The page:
This is an excerpt from the minutes from our meeting in October 2018
1. Proposed Changes to Electricity Network Charging
i) Firmness: connection agreed and no-one can mess with it. Might be wiling to reduce demand with notice (therefore becoming a flexible connection (for less money))
ii) Time profile: similar to the firm option, but flexible only within fixed timescales (eg when your building is closed)
iii) Fixed duration: limited agreement (eg 15 years) then renegotiated – good for leaseholders.
iv) Short-term access – only connected for a limited time (eg temporary installation)
v) Shallow access: to do with generation
2. New (Voluntary) Emissions Reporting Scheme
CRC goes next year. The private sector will have a streamlined reporting process through their financial returns to Companies House. For the public sector, BEIS has introduced a voluntary Emissions Reduction Pledge: it is likely that this will become mandatory post-Brexit with transport and Scope 3 added in. Don’t let this monitoring slip – it’s important!
3. Medium Combustion Plant Directive (and Specified Generators Regulations)
This is a European Directive to control CO2, SOX and particulates. It covers anything that burns – eg diesel back-up, CHP – from 1-50MWth. It applies to new plant from 20.12.18, which must be registered with the Environment Agency, and will apply to all existing plant above 5MW from 2024. The Directive requires you to monitor and report on emissions: urban targets are stricter than in rural areas. Everyone will have to comply, unless the system is properly only used for back up (<50hours/year)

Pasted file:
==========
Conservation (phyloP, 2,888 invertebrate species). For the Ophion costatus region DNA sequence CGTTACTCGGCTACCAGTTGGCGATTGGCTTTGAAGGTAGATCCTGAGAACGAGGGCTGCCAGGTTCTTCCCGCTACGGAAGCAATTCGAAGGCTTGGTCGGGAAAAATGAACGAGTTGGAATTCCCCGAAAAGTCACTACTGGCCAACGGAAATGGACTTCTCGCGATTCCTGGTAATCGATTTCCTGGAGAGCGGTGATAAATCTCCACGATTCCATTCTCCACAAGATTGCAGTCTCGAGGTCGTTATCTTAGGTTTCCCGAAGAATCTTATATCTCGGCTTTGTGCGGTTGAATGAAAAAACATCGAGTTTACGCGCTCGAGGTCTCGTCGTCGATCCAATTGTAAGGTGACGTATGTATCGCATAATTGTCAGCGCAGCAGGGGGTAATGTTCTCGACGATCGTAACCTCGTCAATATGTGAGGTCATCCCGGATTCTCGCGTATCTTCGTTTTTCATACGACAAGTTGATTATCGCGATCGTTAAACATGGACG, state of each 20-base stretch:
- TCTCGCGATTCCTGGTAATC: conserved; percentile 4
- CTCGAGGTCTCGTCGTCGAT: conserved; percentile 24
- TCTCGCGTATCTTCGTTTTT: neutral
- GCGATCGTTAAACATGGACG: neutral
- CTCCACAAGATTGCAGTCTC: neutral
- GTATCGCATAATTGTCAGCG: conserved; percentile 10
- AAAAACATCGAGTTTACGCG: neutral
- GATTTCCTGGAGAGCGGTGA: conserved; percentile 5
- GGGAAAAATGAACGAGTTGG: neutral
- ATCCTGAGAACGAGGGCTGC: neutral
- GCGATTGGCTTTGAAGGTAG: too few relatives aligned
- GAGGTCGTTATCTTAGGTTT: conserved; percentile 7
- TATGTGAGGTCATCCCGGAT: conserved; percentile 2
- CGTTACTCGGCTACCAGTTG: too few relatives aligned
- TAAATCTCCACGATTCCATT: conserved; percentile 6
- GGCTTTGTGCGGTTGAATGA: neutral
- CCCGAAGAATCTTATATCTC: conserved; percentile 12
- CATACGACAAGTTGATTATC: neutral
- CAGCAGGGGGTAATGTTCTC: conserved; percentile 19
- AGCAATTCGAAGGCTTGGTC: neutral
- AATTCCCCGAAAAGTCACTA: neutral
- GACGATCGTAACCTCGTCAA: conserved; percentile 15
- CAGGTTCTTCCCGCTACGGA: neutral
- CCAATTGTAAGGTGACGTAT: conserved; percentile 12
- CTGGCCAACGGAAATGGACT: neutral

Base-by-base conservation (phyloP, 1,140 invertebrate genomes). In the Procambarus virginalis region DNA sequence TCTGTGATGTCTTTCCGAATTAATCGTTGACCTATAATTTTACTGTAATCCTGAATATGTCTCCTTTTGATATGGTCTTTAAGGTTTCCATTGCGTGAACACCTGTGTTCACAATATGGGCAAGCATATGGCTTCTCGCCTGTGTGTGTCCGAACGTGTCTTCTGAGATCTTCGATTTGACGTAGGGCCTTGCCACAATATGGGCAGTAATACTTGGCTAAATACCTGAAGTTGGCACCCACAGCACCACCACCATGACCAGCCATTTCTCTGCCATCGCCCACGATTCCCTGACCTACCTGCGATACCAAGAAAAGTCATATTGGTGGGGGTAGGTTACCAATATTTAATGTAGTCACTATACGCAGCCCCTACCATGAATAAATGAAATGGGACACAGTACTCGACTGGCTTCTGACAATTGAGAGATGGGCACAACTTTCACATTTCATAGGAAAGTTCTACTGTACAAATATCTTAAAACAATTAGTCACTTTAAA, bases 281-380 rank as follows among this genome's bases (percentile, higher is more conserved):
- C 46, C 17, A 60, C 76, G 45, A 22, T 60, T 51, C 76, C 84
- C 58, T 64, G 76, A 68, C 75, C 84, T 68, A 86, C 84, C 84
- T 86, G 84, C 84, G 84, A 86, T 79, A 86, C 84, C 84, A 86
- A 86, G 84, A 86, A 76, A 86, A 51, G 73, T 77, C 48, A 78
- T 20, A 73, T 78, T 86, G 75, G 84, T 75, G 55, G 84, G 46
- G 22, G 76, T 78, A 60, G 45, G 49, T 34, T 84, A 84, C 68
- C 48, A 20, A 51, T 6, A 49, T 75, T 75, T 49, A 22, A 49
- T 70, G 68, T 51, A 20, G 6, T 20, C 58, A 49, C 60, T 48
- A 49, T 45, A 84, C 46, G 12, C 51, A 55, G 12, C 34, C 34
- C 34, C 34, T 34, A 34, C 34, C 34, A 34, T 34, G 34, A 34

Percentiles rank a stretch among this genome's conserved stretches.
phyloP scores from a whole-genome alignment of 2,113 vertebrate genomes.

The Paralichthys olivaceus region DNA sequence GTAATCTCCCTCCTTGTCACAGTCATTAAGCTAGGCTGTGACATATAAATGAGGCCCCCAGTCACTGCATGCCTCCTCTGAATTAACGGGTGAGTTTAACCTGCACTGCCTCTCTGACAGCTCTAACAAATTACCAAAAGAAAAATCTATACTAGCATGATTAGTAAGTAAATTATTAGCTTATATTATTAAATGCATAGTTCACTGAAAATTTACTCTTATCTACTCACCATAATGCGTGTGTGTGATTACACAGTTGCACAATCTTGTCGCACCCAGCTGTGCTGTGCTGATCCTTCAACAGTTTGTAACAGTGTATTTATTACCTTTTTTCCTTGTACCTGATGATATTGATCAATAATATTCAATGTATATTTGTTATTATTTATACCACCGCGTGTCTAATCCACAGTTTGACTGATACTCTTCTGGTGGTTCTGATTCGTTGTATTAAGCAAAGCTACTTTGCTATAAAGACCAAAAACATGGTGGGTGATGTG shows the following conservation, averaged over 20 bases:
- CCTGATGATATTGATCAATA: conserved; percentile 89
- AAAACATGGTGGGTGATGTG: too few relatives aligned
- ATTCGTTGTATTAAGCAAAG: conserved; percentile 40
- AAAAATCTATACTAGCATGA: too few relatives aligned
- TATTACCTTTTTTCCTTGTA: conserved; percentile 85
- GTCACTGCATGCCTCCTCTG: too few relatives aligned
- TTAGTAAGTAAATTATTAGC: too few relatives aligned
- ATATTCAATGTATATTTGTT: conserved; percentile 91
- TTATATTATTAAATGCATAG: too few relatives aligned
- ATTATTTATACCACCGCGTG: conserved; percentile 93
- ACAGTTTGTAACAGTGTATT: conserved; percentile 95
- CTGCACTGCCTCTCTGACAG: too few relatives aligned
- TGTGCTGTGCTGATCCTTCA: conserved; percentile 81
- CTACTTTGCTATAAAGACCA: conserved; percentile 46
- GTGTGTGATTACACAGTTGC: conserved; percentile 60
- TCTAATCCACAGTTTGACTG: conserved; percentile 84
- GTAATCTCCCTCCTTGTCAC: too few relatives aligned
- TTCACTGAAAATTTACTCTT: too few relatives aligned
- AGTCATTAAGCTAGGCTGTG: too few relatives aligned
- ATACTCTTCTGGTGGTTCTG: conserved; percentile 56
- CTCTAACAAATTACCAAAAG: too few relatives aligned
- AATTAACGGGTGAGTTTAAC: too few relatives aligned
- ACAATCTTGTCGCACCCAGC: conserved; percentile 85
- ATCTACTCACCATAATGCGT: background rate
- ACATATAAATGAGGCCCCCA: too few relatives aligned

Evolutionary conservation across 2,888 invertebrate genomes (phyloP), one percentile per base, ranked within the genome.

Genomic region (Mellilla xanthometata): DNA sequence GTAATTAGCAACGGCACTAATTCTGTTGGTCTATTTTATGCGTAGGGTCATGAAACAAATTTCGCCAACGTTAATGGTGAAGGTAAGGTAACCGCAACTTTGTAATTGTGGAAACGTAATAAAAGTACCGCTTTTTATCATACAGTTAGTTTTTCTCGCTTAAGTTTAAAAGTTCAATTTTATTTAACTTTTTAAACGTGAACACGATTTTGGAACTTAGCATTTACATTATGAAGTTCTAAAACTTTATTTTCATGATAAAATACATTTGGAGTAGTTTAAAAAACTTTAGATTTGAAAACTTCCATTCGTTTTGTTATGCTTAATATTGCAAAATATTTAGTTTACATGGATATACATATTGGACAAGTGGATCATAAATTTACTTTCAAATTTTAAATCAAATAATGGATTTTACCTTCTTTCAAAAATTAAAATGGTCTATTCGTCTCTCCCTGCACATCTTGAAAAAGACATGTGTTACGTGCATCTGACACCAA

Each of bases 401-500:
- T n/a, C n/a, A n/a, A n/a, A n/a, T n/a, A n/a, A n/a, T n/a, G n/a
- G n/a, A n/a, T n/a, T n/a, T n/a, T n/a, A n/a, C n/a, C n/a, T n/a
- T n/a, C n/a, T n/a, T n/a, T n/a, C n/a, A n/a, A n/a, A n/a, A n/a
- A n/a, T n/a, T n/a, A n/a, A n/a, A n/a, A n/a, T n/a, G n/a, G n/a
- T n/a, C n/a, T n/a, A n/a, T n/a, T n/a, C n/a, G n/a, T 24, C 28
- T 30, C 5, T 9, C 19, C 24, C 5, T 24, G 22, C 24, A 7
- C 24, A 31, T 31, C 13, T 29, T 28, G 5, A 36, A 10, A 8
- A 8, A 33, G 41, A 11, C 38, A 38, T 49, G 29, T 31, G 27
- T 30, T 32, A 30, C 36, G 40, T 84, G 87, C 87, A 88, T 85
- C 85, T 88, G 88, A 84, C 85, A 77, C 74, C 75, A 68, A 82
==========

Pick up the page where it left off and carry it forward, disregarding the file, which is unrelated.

Very little will change with regard to gas and electricity trading and carbon capture, even if there’s no deal. The carbon floor price (as specified in the EU ETS) now flows into HMT: further details will be in the budget.
5 Unidentified Gas
Until last year, Ofgem kind of guessed how much gas was lost in the system and we all contributed. The introduction of a new computer system highlighted that the old calculations had been way out. A new method is being introduced (which will appear as a new line on gas bills) but the results are highly variable, and suppliers are having difficulty communicating about it. The suppliers, led by Total & Gaz Prom, are getting together to lobby Ofgem to stick with the old calculation method until the new method is improved. A task group is being set up.
6. Also look out for…
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